When you take upwards of two hundred Leeds Christians, put them in one big room and then ask them to talk about the things that most matter to them and their city the odds are that you’ll end up with at least that number of different suggestions. And that I suspect was one of the problems that the organisers of Connect 2013 faced when they were planning their event: their solution, simple, let their guests set their own agenda.
I have to say this worked perfectly. First individuals were invited to write down and read out a question or a topic for discussion, the authors were then allocated a space and the rest were left to pick which of the eighteen or so subjects areas we most wanted to join.
With issues ranging from how churches should respond to climate change to what it means to say God loves Leeds, two forty minute discussion sessions drew out some amazing thoughts and ideas.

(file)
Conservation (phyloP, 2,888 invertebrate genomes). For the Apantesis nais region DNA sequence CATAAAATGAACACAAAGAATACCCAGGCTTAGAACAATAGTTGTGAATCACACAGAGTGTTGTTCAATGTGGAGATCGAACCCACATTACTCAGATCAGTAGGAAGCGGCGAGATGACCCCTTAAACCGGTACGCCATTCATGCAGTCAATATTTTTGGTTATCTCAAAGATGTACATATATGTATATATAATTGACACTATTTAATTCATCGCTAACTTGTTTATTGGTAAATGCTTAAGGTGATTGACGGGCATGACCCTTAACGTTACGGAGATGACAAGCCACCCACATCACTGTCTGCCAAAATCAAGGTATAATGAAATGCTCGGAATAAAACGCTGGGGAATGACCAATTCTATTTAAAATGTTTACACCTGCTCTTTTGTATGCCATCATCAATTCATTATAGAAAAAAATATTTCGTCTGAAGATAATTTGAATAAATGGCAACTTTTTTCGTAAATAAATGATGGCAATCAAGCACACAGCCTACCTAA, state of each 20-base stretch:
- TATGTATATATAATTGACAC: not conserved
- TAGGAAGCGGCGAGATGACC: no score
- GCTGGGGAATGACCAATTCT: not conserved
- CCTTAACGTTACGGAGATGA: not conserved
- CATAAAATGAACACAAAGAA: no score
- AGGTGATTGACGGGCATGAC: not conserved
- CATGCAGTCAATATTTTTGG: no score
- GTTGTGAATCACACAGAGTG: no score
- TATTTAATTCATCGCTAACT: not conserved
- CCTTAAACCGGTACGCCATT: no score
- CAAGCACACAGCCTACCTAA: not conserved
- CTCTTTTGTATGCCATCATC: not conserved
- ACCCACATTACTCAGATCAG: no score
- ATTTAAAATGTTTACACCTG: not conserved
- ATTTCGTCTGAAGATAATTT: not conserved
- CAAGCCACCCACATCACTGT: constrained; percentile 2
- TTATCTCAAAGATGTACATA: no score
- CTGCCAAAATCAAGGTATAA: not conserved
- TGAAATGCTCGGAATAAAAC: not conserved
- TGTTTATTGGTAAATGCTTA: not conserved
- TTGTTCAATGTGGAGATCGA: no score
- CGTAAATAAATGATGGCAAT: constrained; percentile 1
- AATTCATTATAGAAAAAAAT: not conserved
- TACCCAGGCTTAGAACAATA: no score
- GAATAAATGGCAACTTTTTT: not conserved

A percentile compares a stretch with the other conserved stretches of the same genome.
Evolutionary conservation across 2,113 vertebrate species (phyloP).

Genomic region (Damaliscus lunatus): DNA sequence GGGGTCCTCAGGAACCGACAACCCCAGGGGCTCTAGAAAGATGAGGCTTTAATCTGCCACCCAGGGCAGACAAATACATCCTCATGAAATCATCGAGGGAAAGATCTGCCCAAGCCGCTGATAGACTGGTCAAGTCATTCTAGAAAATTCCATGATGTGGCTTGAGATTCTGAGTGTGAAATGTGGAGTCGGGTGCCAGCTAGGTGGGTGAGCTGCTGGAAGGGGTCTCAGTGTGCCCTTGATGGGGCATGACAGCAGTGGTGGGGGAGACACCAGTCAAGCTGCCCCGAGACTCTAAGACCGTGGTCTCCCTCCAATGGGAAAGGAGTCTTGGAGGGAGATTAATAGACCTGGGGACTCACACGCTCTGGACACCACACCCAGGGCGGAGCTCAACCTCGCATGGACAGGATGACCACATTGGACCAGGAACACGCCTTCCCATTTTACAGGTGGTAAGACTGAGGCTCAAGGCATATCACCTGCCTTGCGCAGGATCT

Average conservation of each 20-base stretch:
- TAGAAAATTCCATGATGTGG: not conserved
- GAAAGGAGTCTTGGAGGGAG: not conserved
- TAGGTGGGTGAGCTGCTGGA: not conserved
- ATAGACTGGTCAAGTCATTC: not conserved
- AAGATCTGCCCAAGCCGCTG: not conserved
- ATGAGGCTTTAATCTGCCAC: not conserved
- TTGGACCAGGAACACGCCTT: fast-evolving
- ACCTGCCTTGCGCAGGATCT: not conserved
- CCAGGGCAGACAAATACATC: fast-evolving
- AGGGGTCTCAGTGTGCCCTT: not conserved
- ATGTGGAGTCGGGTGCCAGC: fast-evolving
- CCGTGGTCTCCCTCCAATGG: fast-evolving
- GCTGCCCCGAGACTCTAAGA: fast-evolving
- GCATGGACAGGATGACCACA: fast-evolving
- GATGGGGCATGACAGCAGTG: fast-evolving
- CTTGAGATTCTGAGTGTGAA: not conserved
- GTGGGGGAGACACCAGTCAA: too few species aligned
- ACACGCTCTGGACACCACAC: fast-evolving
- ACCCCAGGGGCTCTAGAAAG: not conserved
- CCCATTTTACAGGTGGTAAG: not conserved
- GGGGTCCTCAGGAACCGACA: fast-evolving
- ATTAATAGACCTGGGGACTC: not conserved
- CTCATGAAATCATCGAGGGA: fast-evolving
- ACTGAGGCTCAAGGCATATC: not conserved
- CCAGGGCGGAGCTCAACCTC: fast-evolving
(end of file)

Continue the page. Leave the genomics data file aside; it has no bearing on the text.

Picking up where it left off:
Prior to the debate staff and volunteers from some of Leeds’ foremost charities, including the Leeds and Moortown Furniture Store, were able to spend precious face to face time with visitors explaining – perhaps for the first time the full depth, breadth and merits of their particular enterprise.
However, those who organised the event can not only be well pleased with the way that they once again provided a platform on which these inequalities and injustices could be aired, but also satisfied in the knowledge that by inviting visitors to set their own agenda the issues discussed weren’t a random selection of theoretical case-studies but real life, warts and all scenarios that highlighted the enormous challenges that both the city and the people of Leeds face.